The Bank of America Chicago Marathon is the pinnacle of achievement for elite athletes and everyday runners alike. On race day, runners from all 50 states and more than 100 countries will set out to accomplish a personal dream by reaching the finish line in Grant Park.
At least once in a lifetime runners should compete in a World Marathon Major. It’s an incredible, unforgettable experience, regardless of the outcome of the race. I chose to run the 2015 Bank of Chicago Marathon as a last attempt at an Olympic Trials Qualifying Standard. I didn’t hit my goal, but I still completely enjoyed running in such a huge, high energy marathon.
The best thing about running a race like the Bank of America Chicago Marathon is the intense energy of the experience. I was so motivated by the company of 45,000 runners, all with their own goals and reasons for running the race. You can’t help but feel inspired on race morning, standing in the corral, waiting for the gun. I love the positive energy brought by a crowd of dream chasers.
With 45,000 runners, It is important for a race to be well-organized. The Chicago Marathon was exceptional in this regard. They thought of every detail. Packet pickup was relatively short and painless. The race provided shuttles to and from the expo. We were in and out in no time. I will say, give yourself extra time on race morning. Even with supreme organization, it takes awhile to get 45,000 runners through the security checkpoints and on to the starting line.
I was impressed with the amount of fluids and fuels available on the course. I had no trouble getting enough Gatorade and water from the volunteers. Stations were placed at least every two miles. One running tip: Don’t go for the first cup you see. Run a little further down the line. This prevents collisions and backup on the course.
The course is billed as flat and fast. There is a small incline at the 26 mile mark. It is placed perfectly to feel like Mt Everest at the end of the race. The course is definitely fast, but the repetitive pounding takes it’s toll. There are also many turns through the neighborhoods. Failing to run the tangents will add time and distance to your race. There is a blue line that indicates the shortest distance through the course. Stick to that line.
As with all marathons, weather can be a total crap shoot. This year, the weather was a bit warm for marathoning, with temps in the 50s-60’s. However, it was pretty breezy, with winds in the 15-20 mph range. It wasn’t too noticeable during the first half, but definitely hindered the second half of the race. Just be prepared for anything, and adjust your race plan accordingly.
A couple of tips for a great Chicago Marathon experience: First, fly in at least two days before the race. It takes extra time and energy to get from the airport to downtown Chicago, get familiar with the start and finish areas, and pick up packets. Give yourself time for error, and to relax. Secondly: Do not wear a Garmin in the race. Wear a basic watch, and learn your splits. With the underpass, the many turns, and all the buildings, I guarantee that your GPS will be off. It’s best not to rely on it’s accuracy. Third, write your name down your arms or display it prominently on your body. The crowds are amazingly supportive. If they can see your name, they will cheer for you, which provides a much needed energy boost to the struggling marathoner.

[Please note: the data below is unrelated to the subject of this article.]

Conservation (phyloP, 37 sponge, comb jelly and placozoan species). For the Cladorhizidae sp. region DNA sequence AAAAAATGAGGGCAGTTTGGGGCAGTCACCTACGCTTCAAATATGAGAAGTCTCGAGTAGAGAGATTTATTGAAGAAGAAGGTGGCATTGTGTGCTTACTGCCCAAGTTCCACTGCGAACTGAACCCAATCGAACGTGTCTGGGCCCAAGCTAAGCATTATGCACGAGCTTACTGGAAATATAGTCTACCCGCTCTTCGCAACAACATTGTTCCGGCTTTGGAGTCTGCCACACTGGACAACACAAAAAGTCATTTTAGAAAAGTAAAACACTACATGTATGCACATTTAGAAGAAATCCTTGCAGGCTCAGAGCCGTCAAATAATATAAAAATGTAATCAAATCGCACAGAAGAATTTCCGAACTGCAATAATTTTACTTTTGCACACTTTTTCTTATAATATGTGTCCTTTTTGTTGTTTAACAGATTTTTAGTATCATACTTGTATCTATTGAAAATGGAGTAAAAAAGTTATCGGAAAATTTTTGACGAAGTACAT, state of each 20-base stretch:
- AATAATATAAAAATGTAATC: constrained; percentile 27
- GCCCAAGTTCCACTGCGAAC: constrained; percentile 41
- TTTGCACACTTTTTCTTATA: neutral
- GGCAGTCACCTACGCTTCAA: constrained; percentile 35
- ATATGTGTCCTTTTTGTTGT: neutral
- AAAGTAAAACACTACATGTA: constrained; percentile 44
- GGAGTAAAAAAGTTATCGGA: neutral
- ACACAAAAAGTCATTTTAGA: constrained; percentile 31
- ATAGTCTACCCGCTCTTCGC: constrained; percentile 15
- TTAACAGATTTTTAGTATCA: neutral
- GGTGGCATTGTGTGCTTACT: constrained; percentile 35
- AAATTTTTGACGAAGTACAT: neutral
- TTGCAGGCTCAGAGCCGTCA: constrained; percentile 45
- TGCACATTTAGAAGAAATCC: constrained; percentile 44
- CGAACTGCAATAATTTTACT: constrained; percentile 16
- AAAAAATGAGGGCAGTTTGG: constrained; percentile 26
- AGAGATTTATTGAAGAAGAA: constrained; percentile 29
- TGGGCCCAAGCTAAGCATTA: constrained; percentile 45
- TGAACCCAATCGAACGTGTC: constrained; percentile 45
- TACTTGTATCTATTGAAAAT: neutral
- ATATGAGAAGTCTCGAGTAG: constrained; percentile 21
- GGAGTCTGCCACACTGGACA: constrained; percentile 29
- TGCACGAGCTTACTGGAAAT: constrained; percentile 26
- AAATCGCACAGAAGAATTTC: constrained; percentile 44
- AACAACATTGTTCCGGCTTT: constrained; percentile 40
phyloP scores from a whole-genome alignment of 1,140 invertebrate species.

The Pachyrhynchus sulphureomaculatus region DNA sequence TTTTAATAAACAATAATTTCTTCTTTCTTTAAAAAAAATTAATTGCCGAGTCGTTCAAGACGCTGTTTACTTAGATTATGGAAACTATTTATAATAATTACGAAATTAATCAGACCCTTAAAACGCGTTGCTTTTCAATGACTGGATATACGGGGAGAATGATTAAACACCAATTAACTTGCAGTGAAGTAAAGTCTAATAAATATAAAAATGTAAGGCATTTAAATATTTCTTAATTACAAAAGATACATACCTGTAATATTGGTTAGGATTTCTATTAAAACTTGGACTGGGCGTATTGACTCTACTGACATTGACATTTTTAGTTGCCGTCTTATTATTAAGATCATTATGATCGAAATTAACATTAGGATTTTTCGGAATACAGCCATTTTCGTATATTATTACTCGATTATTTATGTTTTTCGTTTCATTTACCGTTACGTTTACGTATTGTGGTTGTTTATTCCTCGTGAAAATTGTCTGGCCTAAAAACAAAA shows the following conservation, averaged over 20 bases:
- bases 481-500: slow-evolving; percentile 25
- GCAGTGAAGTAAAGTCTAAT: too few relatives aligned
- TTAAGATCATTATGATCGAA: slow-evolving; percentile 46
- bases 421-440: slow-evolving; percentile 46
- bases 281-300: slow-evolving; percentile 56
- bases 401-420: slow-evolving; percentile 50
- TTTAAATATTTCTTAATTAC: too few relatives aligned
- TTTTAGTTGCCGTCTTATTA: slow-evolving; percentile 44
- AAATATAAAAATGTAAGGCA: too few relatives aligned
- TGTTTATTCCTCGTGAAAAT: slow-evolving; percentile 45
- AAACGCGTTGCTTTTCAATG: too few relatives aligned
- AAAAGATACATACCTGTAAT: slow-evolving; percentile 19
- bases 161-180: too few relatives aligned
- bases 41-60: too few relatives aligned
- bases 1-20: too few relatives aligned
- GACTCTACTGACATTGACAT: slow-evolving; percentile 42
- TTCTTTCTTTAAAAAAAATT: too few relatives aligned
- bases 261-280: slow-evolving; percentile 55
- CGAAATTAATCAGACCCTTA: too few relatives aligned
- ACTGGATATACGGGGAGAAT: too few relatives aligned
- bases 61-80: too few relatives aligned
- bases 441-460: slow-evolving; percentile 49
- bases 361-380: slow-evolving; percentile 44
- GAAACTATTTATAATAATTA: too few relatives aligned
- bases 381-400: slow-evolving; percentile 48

Finally, don’t let the crazy energy pull you out too quickly. It’s easy to give in to adrenaline, nerves, and thousands of screaming spectators. Rein it in early.
I enjoyed the Chicago Marathon immensely. I wish I had scheduled a couple more days in the city for sightseeing. Chicago is a beautiful, tourist friendly city. Turn the running trip into a mini-vacation. There is so much to do and see. I missed out by being a little too focused and business minded in my approach to the race. In addition, make sure to take it all in. I remember nothing from the course except an Elvis impersonator. The course showcases 29 Chicago neighborhoods, so look up occasionally. A marathon of this size and magnitude should be about much more than the outcome. It should be about creating lasting running memories. Enjoy the experience.
This is my third time doing the Chicago Marathon. I’m drawn to the race because of the energy and size. Never will you feel like you are just out for a training run- the energy and crowds will remind you that this is the day you’ve trained for! I love how the whole city of Chicago seems to rally around the marathon. Of all the marathons I’ve done, the crowd support in Chicago is by far superior. However, with this energy comes the tendency to start too fast- be careful of that!
The Chicago Marathon is a pancake flat course expect for a small short hill at the end. However, I’ve learned that flat is not always the fastest. Some inclines and declines can be nice to switch up the muscle groups. I’d recommend doing some long flat concrete runs to prepare the legs for the repetitive motion and pounding. The other thing is that Chicago is called the Windy City for a reason and the weather is unpredictable. It’s always a gamble if Chicago will be fast conditions but I think it’s a worthwhile gamble.
With the participant size of the Chicago Marathon come the perk of lots of people to run with and water stations go on for a whole city block and are every few miles. You never have to worry that you will miss an aid station.
As for after the race, I can’t think of a better city to enjoy! Bonus: you won’t feel weird hobbling down stairs after the marathon because it seems like half the city is as well!